January 20, 2012
by The Associated Press
In an election-year decision certain to disappoint religious conservatives, the Obama administration announced Friday that church-affiliated institutions will get only one additional year to meet a new rule to cover birth control free of charge.
Friday’s announcement by Health and Human Services Secretary Kathleen Sebelius does not apply to houses of worship. Churches, synagogues, mosques and other places of worship were already exempt from the birth control coverage rule.
But in many cases, other religious-affiliated employers such as hospitals and universities traditionally have not provided any birth control coverage for their employees. They were seeking a broader exemption that would allow them to continue that practice.
The new rule is part of a package of improved preventive services for women under President Barack Obama’s health care overhaul. Birth control is on a list of services that most workplace health plans will have to cover free of charge to employees.
Instead, the one-year extension applies to nonprofit institutions such as church-affiliated hospitals, universities and social service organizations. They will now have until August 1, 2013, to comply. Because of the way health insurance plans work, their employees will not have access to the new coverage until January 1, 2014, in most cases.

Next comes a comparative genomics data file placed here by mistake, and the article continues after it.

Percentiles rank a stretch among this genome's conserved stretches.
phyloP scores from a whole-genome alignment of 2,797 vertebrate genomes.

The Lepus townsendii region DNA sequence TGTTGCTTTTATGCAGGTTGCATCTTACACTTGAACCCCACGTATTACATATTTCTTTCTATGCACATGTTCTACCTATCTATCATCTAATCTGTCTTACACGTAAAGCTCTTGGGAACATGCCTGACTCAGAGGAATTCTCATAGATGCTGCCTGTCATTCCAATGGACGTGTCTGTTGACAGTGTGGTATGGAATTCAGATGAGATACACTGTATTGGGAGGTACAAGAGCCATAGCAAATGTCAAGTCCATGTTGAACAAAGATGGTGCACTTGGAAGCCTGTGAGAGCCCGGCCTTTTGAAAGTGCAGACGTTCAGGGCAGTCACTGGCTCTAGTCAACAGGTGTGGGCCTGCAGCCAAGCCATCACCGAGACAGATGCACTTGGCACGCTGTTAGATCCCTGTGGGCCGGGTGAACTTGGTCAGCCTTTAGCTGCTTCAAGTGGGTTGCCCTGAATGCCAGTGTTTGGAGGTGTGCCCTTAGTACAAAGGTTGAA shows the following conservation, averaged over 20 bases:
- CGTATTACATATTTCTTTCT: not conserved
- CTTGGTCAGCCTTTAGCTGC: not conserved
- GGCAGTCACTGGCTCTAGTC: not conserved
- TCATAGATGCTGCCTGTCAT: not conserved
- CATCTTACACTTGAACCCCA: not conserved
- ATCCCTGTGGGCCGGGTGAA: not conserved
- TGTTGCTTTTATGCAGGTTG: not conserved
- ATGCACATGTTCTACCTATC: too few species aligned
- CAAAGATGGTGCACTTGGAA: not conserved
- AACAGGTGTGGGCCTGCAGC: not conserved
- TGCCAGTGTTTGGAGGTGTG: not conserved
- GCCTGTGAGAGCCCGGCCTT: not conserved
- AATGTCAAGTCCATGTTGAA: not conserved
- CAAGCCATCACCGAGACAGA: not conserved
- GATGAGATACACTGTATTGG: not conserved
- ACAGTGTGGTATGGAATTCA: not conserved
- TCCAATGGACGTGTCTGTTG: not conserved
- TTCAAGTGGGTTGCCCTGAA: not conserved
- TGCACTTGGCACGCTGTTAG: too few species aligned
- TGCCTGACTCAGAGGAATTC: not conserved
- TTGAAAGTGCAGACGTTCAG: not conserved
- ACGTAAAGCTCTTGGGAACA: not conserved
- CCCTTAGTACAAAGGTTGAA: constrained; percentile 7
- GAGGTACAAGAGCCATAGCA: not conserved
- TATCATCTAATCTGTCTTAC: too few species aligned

Birth control use is virtually universal in the United States, and most employer health plans already cover it, usually with co-pays for employees. Last year, an advisory panel from the prestigious Institute of Medicine recommended that the government require birth control coverage as preventive care under Obama’s law, meaning it would become available free of charge.
Sebelius quickly agreed, issuing a new federal regulation.
But religious groups complained that a conscience exemption included in that rule was too narrowly written. Catholic hospitals, which defied the bishops to support passage of Obama’s health care law in Congress, were among those who objected.
Sebelius said her decision Friday was carefully considered.
“I believe this proposal strikes the appropriate balance between respecting religious freedom and increasing access to important preventive services,” Sebelius said in a statement.